Allsup outlines options Medicare recipients have to re-evaluate choices and change plans during first six weeks of 2011
BELLEVILLE, Ill.--(BUSINESS WIRE)-- Medicare annual enrollment ended Dec. 31, but people with Medicare Advantage plans can make certain coverage changes during the new disenrollment period, from Jan. 1 through Feb. 14, according to Allsup, a nationwide provider of Medicare plan selection services and Social Security disability representation.
The Affordable Care Act added the disenrollment period and eliminated the open enrollment period, which previously ran from January to March and provided more switching options.
“There are fewer options, but people with Medicare Advantage plans still have some choices worth evaluating during the disenrollment period,” said Adrienne Muralidharan, senior product specialist for the Allsup Medicare Advisor®. The Allsup Medicare Advisor is an impartial Medicare plan selection service that helps people understand and choose the most affordable and appropriate Medicare coverage for their healthcare needs. (Allsup is not a Medicare plan provider.)
Approximately 12 million people were enrolled in Medicare Advantage plans in 2010. These plans combine traditional Medicare Part A (hospital services) and Part B (medical services). Medicare Advantage plans also may include prescription drug (Part D) coverage as well as dental or vision care.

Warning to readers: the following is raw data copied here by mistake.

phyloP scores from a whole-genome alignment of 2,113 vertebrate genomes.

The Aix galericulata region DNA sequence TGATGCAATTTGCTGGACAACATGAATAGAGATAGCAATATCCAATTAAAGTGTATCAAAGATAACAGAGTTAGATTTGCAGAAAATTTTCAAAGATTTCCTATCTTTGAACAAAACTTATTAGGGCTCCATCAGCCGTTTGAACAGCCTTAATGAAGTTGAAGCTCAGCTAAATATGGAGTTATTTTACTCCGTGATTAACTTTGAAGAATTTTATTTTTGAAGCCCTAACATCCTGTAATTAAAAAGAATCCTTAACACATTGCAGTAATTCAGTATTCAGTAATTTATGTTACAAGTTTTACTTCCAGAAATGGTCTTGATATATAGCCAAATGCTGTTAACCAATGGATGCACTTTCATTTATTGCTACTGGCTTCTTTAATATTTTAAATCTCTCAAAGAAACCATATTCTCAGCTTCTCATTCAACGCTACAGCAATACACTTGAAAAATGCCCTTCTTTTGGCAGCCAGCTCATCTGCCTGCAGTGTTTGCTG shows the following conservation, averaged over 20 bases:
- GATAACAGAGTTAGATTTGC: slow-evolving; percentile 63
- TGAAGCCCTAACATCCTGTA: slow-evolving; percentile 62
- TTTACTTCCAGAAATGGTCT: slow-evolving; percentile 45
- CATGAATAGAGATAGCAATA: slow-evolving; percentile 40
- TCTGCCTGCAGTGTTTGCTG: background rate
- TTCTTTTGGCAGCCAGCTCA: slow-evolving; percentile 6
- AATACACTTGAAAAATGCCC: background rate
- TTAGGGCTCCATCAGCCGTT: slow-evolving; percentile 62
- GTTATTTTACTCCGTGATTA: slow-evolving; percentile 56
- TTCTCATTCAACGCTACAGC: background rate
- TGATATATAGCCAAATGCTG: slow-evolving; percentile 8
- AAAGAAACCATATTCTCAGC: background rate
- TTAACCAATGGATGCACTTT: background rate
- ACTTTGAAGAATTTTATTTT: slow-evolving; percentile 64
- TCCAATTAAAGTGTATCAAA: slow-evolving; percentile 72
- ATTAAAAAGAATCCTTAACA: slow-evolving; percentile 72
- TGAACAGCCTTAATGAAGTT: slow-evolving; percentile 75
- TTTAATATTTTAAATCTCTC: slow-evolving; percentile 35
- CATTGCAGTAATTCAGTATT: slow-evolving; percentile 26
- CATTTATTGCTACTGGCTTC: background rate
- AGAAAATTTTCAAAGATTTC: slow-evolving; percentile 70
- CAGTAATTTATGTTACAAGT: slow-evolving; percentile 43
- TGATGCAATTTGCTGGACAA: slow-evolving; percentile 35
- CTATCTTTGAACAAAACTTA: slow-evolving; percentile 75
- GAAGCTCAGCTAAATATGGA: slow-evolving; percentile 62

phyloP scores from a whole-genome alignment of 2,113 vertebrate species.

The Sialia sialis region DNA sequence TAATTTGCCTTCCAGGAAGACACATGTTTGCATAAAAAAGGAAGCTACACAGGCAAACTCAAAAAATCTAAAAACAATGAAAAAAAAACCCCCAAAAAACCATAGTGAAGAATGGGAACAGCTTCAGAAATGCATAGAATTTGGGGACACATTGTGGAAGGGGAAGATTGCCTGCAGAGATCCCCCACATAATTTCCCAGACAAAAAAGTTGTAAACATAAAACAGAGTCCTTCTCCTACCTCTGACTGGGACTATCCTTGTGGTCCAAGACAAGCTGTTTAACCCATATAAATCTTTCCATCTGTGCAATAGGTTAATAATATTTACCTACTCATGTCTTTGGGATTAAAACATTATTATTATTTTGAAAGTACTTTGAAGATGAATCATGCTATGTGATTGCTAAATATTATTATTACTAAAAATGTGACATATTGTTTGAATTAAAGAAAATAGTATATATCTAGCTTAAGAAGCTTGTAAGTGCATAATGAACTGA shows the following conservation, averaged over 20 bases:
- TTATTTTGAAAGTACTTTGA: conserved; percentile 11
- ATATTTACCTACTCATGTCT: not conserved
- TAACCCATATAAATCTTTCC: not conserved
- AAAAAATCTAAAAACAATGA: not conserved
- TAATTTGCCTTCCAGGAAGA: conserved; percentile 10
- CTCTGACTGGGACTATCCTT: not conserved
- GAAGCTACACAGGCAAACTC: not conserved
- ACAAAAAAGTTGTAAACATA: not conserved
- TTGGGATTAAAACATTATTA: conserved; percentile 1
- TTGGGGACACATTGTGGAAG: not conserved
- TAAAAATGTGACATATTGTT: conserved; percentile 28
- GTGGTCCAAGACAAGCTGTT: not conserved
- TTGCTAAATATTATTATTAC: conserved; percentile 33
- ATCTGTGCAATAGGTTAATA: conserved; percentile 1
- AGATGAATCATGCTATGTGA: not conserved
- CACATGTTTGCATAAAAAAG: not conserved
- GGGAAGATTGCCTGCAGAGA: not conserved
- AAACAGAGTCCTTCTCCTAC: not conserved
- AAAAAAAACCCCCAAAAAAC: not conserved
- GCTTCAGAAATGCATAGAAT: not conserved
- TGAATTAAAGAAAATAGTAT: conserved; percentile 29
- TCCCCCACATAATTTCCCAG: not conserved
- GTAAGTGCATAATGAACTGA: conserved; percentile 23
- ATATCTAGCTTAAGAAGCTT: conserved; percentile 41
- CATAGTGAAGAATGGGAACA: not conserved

During disenrollment, people can leave a Medicare Advantage plan and enroll in traditional Medicare. If they had Part D coverage under their Medicare Advantage plan, they must also enroll in a prescription drug plan. If the Medicare Advantage plan they are leaving did not include prescription drug coverage, they can’t enroll in a Part D plan during disenrollment. However, they may be able to obtain Medigap for supplemental coverage of other out-of-pocket expenses not covered by traditional Medicare.
A chart on Medicare options during the disenrollment period can be found at http://www.allsup.com/portals/4/Medicare-Disenrollment-Chart-2011.pdf.
Sorting out the options to replace existing coverage can be a major challenge. While traditional Medicare is standard, most people have more than 30 Part D plans offered in their area. There also are 10 types of Medigap policies with varying deductibles and coverage options such as paying for skilled nursing care. In addition, there are dozens of different Medigap plan providers in each area.
A chart of Medigap policy types is at http://www.allsup.com/Portals/4/2011-medigap-chart.pdf.
Reasons for Disenrolling
There are several reasons why someone may want to disenroll from their Medicare Advantage plan and switch to traditional Medicare during the disenrollment period. Two of the most pressing could be:
- Your preferred doctors no longer participate in the Medicare Advantage network. Some physicians are choosing to limit the Medicare Advantage plans in which they participate. As a result, patients who want to continue to see them are required to pay more costly out-of-network fees. On the other hand, any doctor that accepts reimbursements from Medicare, which most do, are required to see patients with traditional Medicare.